What’s the risk? Implications of the summer budget for housing associations

July 22, 2015 at 11:00

The CFG team have recently been thinking about risk – risks in supply chains, cyber security risks and so on – and it is risk that forms the focus of this month’s Economic Outlook Briefing which will be published on 28th July.

In the publication, my colleague Andrew O’Brien highlights that charities are particularly affected by government policy. Reading his article got me thinking about two particular policies introduced in the Summer Budget delivered by the Chancellor earlier this month: the extension of Right to Buy (RtB) to housing association properties and the reduction in social housing rents.

Housing associations are an interesting case. Whilst they are run not-for-profit and the majority have charitable status, they do operate like private organisations. But, they also receive not an insignificant amount of their income from public funds – for example through housing benefits.

Together these policies will represent not only a significant change for housing associations – the financial implication of which is the focus of this post – but will also indirectly pose challenges for other charities.

What are the changes?

The next generation of the RtB policy will compel housing associations to offer tenants who have been living in the property for three or more years the opportunity to buy their homes. Legislation already allows housing association tenants to “acquire” their homes at a small discount of between £9,000 and £16,000, depending on the house prices in the area.

Through RtB, housing association tenants will benefit from higher discounts of up to £102,700 in London and £77,000 in the rest of England. The government expects that the loss incurred by housing associations as a result of these discounts to be covered by Local Authorities selling their existing housing stock and central government will then make up the shortfall.

It is worth noting at this stage that it is not clear that the government can guarantee that housing associations will get the full market value price of the properties they sell under RtB. By selling their most expensive properties, Local Authorities will raise an estimated £4.5bn. This will first be invested in replacing the housing stock before funding Right to Buy. Right to Buy will cost around £11.2 billion pounds, this will mean that central government will be required to find billions of pounds to cover the shortfall. It will be interesting to see if this fully accounted for in the Autumn Statement.

A reduction in social housing rents by 1% over the next four years was also announced by the Chancellor. This policy will represent a reduction of 12% in rental income by 2020/21 – a significant change for housing associations who, up until the July Budget, would have been working on the assumption that rents would increase at a rate of CPI + 1%.

So, what’s the risk?

This week the House of Lords voted in favour for an amendment that would restrict the government from compelling charities to sell off their assets which is inconsistent with their charitable purpose. Whilst Housing Associations are not directly mentioned in the amendment, this represents a move to block the policy.

We will have to wait and see what the implications of this vote will be, but considering RtB was included in the Conservative party manifesto, it is unlikely it will do much to alter the government’s course.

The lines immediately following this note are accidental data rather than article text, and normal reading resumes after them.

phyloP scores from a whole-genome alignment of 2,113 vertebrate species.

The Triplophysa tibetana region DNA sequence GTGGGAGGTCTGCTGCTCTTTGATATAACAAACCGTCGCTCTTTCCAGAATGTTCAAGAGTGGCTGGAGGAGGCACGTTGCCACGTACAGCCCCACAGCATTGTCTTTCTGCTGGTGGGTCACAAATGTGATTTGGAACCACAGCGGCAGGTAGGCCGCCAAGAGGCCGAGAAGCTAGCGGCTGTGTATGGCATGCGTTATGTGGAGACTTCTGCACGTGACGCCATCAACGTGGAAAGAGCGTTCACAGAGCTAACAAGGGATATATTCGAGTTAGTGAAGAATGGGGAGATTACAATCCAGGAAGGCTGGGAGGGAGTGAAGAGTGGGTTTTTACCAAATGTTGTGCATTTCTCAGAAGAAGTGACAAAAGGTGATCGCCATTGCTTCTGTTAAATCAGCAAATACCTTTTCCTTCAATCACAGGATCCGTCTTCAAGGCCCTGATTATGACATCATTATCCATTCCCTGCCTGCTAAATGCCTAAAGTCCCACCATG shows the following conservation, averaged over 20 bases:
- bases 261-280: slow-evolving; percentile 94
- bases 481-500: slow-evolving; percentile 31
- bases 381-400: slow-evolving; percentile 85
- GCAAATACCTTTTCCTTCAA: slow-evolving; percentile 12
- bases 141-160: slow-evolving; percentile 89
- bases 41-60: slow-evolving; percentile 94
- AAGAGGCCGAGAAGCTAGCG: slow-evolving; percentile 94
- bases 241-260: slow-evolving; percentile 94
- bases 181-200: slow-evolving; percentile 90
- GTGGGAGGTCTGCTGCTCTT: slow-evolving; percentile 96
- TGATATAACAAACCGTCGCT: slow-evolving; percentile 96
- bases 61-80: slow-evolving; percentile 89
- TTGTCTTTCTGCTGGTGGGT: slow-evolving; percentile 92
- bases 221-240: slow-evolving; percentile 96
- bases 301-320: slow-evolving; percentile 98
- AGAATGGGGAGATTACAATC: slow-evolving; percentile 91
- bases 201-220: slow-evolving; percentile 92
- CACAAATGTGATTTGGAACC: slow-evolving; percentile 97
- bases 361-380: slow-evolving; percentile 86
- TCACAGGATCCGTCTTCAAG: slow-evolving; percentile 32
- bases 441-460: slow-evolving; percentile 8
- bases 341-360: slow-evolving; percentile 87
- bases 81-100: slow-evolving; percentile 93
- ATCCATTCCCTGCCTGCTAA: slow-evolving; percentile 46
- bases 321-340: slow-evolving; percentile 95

Assuming that the government will stay its course, below are some of the financial implications for housing associations, and indeed other charities, that we might expect.

  1. In the short term housing associations will have an influx of capital. However, it will difficult to replace a property that has been collecting a yield over 20-60 years like for like. Housing Associations will therefore have to reassess future plans regarding the quantity and quality of future housing and delivering the additional services (eg support for personal care and employability).
  1. Relatedly, housing associations can also provide grants in their local area, an important source of income for local charities. With reduced income, will these grants be cut? If so, this will add further pressure to small local charities that are faced with greater competition for diminishing grants from their local authorities.
  1. Housing associations have traditionally been seen as sound investments as they have a stable income stream from rents, implicit government support and the strength of their collateral comprising of fixed charges on their housing association policies. The reduction in government funding to housing associations during the last parliament, and the reduction of affordable, long-term bank loans since the recession, housing association bonds (now worth around £12 billion) have become an important source of capital. It is not clear what impact RtB in particular will have on the credit worthiness of housing associations. As such, this looks set to make the currently low cost of capital enjoyed by housing associations more expensive.
  1. Charitable foundations turn to housing association bonds as safe investments. If together RtB and the rent reduction lead to financial difficulties for housing associations this could have a knock on effect for those foundations that have invested in them and in turn have a negative impact on the available funds for their beneficiaries.
  1. Finally, what about social investment? Charity bonds and social lending have been reliant on the current model of housing associations buying and updating properties and then paying back the investment through renting them to beneficiaries. However, if housing associations are to be compelled to reduce rents, will there be a question mark over whether investments will be paid back? What impact will this then have on the social investment market?